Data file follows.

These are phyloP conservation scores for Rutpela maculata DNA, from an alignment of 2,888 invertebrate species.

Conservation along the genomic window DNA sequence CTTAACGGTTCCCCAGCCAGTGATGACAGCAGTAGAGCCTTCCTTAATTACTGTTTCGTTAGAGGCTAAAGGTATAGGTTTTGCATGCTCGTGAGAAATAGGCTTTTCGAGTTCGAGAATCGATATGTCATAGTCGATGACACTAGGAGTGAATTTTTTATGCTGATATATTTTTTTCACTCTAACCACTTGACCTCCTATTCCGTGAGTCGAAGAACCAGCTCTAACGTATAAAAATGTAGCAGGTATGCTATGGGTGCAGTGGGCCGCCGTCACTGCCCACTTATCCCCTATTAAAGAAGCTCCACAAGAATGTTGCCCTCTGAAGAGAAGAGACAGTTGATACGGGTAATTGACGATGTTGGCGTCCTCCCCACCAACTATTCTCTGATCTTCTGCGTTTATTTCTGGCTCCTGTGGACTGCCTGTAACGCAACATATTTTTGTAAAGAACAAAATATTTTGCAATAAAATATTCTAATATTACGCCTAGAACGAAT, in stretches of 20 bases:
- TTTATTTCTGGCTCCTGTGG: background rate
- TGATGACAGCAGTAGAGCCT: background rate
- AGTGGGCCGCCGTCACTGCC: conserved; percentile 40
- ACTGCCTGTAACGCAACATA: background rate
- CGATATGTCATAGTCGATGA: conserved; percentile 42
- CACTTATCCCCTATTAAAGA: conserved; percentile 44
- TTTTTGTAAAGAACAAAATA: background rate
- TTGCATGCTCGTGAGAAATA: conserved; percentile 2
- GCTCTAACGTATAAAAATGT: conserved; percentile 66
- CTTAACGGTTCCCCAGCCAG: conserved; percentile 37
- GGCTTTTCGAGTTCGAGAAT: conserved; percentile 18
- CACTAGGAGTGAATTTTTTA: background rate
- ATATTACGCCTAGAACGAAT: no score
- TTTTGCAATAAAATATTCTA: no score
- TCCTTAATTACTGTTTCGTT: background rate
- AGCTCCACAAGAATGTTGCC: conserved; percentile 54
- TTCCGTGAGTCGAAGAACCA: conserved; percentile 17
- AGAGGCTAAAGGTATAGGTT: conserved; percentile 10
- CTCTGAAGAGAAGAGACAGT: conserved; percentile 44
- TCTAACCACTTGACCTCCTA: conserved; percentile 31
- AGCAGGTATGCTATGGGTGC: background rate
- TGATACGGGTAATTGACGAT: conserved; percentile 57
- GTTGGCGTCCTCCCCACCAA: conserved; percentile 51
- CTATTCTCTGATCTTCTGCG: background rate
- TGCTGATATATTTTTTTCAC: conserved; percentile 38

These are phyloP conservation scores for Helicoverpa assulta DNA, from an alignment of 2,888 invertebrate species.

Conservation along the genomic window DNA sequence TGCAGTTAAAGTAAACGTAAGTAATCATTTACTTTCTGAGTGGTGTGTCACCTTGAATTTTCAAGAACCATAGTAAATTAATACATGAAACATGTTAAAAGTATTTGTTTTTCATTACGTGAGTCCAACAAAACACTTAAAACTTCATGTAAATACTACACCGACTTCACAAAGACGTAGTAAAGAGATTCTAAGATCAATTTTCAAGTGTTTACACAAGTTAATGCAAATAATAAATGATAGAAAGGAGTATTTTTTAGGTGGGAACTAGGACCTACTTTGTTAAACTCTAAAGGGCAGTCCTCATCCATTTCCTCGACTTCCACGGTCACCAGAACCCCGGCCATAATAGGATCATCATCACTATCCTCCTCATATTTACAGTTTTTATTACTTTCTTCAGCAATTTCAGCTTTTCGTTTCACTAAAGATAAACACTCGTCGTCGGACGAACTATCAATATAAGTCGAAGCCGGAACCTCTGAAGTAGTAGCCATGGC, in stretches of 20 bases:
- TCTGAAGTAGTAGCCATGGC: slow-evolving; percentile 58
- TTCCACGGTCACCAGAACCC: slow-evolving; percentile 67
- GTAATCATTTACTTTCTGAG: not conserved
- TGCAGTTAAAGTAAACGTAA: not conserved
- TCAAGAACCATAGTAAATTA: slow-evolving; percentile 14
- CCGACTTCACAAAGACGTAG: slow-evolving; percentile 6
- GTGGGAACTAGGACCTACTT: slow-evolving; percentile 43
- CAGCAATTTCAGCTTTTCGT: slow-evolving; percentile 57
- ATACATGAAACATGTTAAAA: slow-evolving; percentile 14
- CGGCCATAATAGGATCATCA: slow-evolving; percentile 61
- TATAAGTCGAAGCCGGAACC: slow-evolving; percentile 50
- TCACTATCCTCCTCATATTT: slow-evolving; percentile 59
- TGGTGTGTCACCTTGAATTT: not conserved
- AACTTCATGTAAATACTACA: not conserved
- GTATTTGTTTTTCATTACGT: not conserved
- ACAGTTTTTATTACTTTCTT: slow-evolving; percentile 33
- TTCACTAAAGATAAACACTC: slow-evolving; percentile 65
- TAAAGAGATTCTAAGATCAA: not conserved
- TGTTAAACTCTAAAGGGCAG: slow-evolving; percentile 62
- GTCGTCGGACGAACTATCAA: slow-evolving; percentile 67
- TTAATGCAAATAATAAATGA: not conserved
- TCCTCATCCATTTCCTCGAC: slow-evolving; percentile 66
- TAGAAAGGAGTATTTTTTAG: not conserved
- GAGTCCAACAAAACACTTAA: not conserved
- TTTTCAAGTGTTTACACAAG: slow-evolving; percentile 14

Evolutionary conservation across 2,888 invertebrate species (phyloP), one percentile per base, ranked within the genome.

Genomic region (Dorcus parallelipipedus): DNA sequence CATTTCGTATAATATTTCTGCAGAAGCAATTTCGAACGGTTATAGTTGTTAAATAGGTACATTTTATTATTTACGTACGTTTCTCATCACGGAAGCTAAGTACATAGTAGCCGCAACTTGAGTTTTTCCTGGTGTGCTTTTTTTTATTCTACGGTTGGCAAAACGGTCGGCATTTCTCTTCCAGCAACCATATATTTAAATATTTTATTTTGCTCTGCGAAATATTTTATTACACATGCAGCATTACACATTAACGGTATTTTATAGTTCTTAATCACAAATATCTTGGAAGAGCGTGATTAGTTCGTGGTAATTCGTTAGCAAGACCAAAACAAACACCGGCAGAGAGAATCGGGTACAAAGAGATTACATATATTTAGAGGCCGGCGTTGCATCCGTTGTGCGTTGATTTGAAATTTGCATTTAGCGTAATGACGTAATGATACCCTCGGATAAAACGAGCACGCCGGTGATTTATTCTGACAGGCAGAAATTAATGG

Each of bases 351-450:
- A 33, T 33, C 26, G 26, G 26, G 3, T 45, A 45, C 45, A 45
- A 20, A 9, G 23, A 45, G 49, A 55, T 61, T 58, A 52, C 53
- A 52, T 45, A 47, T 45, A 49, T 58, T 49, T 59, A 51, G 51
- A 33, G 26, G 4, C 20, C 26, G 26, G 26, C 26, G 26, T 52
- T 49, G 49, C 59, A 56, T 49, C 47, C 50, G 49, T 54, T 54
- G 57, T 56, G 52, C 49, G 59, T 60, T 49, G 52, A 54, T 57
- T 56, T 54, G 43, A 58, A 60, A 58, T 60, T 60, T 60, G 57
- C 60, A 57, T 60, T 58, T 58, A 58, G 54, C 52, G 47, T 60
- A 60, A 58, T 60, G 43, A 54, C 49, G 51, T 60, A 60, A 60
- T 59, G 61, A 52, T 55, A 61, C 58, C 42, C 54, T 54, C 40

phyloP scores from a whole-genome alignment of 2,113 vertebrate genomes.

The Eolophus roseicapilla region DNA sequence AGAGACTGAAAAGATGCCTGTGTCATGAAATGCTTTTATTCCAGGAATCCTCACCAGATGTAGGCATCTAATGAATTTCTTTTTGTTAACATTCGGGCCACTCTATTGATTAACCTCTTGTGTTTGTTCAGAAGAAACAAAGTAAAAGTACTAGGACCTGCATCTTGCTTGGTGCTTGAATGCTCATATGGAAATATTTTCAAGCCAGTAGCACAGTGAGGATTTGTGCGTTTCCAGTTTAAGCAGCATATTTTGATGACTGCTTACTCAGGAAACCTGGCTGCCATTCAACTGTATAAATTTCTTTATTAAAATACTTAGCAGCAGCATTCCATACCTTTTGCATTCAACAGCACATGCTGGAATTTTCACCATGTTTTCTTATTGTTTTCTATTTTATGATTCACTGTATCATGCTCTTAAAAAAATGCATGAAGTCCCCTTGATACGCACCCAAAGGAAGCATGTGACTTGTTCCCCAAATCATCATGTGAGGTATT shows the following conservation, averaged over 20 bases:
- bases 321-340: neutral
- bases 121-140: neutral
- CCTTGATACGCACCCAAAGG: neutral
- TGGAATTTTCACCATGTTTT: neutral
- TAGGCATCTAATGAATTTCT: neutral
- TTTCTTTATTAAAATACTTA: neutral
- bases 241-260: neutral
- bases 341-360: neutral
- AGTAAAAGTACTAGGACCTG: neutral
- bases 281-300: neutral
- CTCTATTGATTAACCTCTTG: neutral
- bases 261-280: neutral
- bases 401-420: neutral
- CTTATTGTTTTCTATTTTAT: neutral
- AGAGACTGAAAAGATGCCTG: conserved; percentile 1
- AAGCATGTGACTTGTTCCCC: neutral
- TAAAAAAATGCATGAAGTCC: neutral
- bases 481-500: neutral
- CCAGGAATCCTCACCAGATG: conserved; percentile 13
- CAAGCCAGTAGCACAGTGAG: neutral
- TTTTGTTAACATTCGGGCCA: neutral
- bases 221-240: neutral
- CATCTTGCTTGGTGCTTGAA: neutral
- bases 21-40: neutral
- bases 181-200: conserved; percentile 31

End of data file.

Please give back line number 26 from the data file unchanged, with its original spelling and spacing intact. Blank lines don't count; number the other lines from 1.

- CTATTCTCTGATCTTCTGCG: background rate